Artist Kate Sammons works outward from a focal point to render a convincing portrait or still life in graphite, charcoal or oil. Here she shares her process from concept to finish.
Self-Portrait, Taking Flight (oil, 12×18) by Kate Sammons
1. The Idea
When I choose a subject for my paintings, I’m thinking of what kind of story or mood I want to create, the aesthetic I want to explore, practical concerns about whether I can find the right subject and the right environment.
Sometimes a burning idea just pops into my head, or I’ll remember something from a dream. I’m attracted to symbols, myths and magical themes. Always though, I hope to convey a sense of personal perspective and a universal element that will strike an emotional chord with the viewer.
2. The Composition
At this point I work out my creative designs. I address lighting, perspective, focal point, the right pose, expression and gesture, additional details like incidental objects that may act as symbolic references, value and color decisions, rhythm and repetition, proportion, harmony and contrast, among other things.
There are a variety of ways that I might visualize this: creating several traditional artistic studies; using computer photo editing programs to compose a photograph; or setting up an actual scene in real life.
3. The Reference
I like to work with only one reference if possible, getting this image as close to my creative vision as I can. I work either from life or from a print or monitor depending on the parameters of the project (ie., the time frame; whether the subject is available to sit still; space and equipment; and overall expense considerations).
Also sometimes I work from both a print and life reference, and sometimes I include a artistic study into my references as well. In these cases I work from several references, but I’m always careful to organize and be very clear about what I’d like to take from these sources.
4. The Cartoon
This is the measurement stage in which I create an exact line drawing on the appropriate size support that I’ve chosen. It doesn’t look like like Disney, but I get a basic contour and the large shadows shapes of the picture. The measurements can be made from several different methods: Comparative measurement is useful in life painting situations when I’m standing far away from the model; grid and sight-size measurements are useful when a life drawing setup is very close and the objects are aligned along main axes.
A tracing transfer is a very efficient way of measuring if I’m working from a photo; however, this isn’t a substitute for knowing how to accurately measure and observe. I use dividers and rulers as tools for careful measurements.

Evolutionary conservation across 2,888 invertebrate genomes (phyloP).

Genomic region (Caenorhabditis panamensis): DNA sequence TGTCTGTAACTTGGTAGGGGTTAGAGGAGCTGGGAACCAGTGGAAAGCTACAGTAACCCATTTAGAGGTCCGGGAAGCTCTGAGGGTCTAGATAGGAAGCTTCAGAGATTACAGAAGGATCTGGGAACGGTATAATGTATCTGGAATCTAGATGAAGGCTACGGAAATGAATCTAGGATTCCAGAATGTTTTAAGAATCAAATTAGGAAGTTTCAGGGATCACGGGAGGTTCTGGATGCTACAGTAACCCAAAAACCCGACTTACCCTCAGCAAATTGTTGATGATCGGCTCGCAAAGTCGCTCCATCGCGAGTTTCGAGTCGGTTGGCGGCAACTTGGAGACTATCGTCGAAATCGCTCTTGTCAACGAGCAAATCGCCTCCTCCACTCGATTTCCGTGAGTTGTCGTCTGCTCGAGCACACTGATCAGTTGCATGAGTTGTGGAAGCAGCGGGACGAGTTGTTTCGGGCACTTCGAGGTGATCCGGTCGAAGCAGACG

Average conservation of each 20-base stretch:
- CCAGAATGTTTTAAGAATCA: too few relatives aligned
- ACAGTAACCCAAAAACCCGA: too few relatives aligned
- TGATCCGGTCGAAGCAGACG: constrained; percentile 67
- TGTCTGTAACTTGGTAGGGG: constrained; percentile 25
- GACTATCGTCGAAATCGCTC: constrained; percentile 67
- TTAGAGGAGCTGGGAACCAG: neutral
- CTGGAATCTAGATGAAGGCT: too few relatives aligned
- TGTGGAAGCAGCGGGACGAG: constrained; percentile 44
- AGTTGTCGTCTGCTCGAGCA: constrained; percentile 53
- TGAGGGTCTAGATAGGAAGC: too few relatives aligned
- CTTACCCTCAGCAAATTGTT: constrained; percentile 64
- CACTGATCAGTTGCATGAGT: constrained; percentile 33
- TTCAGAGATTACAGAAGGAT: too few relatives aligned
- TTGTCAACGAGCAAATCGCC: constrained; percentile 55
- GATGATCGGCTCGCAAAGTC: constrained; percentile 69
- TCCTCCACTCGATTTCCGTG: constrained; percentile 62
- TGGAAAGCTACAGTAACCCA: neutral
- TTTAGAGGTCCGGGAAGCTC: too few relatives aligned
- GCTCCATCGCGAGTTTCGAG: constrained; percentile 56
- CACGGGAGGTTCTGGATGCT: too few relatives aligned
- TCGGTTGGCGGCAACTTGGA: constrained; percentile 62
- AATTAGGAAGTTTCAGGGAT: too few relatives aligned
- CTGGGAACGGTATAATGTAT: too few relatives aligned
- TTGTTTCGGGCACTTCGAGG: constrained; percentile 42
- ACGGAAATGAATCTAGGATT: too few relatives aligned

5. The Modeling
Modeling is a disciplined, careful process for me. Generally, I model from dark to light, trying to respectfully consider every detail of information presented by my reference. It’s both a process of discovery and interpretation, as I observe the smallest shapes and forms faithfully, while constantly making decisions about how to best represent them.
This is a very technical stage in which I’m focused on a limited set of goals, and my concerns are abstract—about value, shape, color, and how I can achieve those characteristics in the best and most interesting way.
This stage of the painting takes the longest amount of time. I paint as much detail as I can see during this stage, confining myself to one small area and getting it right before moving onto the next. I work from one section and proceed out from that section, not jumping from one area to an unrelated one across the canvas. Instead of painting in several layer stages, I slow down my painting process enough so that I take on only just the area of the painting that I can work to completion in one day while the paint is still wet.
6. The Finishing
Finishing for me is about subtlety. Besides putting in subtle texture and lighting effects, I look for how I can make my drawing more three-dimensional, more believable and more unified. Also, I consider the surface quality of the entire drawing and use very light rendering strokes to smooth out the surface so it appears polished and smooth. Finally, I make necessary edits so that the artwork still communicates the that first inspired me.
To learn more about Kate Sammons’s artwork and to see a step-by-step demonstration, see the June 2011 issue of The Artist’s Magazine.
For the June 2011 digital download issue, click here.
Representational art in all its forms has been a lifelong enjoyment,” says Kate Sammons, “particularly work that has an intensely personal and passionate feel to it.” Sammons offers classes through her Los Angeles studio and teaches drawing at the Los Angeles Academy of Figurative Art. Her award-winning work is represented at Gallery 1261 in Denver and the Legacy Gallery in Scottsdale and has been exhibited at the Smithsonian National Portrait Gallery in Washington, D.C., the Butler Institute of American Art in Ohio and the Fort Wayne Museum of Art in Indiana, as well as many other venues. Learn more at her website: www.katesammons.com.
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